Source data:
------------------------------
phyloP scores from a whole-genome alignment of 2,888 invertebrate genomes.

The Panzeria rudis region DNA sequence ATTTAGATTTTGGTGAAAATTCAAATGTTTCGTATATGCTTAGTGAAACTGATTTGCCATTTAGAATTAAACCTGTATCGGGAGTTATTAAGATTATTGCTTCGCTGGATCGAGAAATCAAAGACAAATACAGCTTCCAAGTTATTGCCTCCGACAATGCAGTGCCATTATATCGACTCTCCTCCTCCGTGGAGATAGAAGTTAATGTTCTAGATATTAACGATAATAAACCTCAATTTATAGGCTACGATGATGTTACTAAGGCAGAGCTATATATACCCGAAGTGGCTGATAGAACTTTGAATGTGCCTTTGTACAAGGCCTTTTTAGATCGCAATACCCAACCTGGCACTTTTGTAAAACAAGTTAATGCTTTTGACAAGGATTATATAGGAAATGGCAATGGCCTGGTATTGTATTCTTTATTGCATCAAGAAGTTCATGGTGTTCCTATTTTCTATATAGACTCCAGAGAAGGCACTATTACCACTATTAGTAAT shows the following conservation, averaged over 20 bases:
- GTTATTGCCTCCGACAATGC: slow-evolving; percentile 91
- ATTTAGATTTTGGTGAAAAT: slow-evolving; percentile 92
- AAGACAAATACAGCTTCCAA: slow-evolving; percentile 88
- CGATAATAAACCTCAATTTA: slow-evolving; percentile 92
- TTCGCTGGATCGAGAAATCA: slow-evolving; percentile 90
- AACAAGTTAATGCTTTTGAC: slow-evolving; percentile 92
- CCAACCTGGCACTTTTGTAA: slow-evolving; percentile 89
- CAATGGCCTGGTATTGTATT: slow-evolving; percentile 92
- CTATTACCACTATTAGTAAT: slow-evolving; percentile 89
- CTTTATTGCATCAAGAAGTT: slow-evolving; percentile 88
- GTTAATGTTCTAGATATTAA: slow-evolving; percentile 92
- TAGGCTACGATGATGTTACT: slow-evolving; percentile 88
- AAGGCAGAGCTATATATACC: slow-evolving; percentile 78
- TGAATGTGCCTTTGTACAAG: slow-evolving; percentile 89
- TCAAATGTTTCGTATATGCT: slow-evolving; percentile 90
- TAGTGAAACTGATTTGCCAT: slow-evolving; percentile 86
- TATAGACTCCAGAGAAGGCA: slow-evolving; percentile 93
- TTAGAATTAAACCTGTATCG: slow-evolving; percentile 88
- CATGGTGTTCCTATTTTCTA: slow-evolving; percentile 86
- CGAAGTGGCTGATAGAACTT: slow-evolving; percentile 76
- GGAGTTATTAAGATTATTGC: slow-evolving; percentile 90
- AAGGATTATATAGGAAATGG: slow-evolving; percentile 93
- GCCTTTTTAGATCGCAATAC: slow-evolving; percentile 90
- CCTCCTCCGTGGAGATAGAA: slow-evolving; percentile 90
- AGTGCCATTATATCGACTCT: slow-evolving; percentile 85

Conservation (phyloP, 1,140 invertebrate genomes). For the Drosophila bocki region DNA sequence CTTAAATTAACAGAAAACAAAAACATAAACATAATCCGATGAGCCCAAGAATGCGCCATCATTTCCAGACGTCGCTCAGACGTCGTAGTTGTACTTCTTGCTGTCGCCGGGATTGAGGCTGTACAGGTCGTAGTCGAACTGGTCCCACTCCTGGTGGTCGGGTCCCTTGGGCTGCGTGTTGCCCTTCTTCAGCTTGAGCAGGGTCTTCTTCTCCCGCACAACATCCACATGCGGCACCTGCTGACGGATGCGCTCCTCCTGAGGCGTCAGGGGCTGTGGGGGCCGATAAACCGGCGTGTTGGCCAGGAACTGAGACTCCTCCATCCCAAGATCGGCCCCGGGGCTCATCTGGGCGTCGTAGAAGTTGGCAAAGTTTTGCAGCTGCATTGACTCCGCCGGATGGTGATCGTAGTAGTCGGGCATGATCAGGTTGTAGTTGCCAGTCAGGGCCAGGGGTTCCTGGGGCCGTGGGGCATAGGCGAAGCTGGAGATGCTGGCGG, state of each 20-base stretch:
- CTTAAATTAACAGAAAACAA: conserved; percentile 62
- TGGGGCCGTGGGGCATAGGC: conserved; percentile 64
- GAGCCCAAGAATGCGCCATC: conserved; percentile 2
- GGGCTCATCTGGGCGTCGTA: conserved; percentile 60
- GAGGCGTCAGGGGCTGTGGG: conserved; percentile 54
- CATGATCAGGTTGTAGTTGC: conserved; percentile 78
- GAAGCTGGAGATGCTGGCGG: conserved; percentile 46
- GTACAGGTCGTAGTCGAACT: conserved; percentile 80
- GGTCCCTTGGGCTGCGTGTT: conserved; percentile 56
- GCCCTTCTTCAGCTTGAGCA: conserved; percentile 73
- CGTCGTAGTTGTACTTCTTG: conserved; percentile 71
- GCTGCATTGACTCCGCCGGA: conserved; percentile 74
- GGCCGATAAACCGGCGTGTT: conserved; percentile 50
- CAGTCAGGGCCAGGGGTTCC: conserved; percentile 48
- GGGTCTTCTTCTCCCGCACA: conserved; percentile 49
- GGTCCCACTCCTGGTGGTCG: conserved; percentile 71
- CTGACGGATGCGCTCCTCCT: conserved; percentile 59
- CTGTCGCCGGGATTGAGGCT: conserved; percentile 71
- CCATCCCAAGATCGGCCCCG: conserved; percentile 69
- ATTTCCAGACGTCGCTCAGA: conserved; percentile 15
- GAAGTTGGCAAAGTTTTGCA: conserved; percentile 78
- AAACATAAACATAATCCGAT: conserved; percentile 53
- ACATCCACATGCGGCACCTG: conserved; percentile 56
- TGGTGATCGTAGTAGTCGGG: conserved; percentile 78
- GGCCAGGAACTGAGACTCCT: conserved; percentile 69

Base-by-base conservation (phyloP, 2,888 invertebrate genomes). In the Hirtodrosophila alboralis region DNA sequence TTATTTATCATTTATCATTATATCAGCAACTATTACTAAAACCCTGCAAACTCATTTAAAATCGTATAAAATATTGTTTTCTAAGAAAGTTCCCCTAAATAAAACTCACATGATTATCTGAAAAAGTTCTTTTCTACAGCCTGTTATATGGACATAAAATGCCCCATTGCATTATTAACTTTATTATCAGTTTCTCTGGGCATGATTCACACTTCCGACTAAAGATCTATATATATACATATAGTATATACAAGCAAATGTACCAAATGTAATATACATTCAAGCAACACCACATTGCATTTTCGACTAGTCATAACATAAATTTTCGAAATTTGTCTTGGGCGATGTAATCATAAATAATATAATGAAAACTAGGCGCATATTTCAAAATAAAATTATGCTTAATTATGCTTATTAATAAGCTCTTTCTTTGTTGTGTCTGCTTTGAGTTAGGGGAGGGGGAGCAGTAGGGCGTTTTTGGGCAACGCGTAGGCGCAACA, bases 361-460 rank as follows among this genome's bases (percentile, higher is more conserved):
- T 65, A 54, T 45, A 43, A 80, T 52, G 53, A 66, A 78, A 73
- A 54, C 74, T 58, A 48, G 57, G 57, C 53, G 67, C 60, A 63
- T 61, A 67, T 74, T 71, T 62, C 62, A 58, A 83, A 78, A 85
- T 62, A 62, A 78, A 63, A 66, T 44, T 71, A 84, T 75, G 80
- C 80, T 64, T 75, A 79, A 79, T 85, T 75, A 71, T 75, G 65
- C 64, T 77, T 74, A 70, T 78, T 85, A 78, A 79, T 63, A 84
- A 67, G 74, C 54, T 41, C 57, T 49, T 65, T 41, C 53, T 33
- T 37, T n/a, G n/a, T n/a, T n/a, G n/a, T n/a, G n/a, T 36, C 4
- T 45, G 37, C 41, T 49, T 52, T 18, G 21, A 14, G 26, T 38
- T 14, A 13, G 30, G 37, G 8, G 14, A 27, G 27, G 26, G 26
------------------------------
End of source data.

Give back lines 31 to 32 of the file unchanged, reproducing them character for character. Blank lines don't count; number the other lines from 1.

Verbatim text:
- GAGCCCAAGAATGCGCCATC: conserved; percentile 2
- GGGCTCATCTGGGCGTCGTA: conserved; percentile 60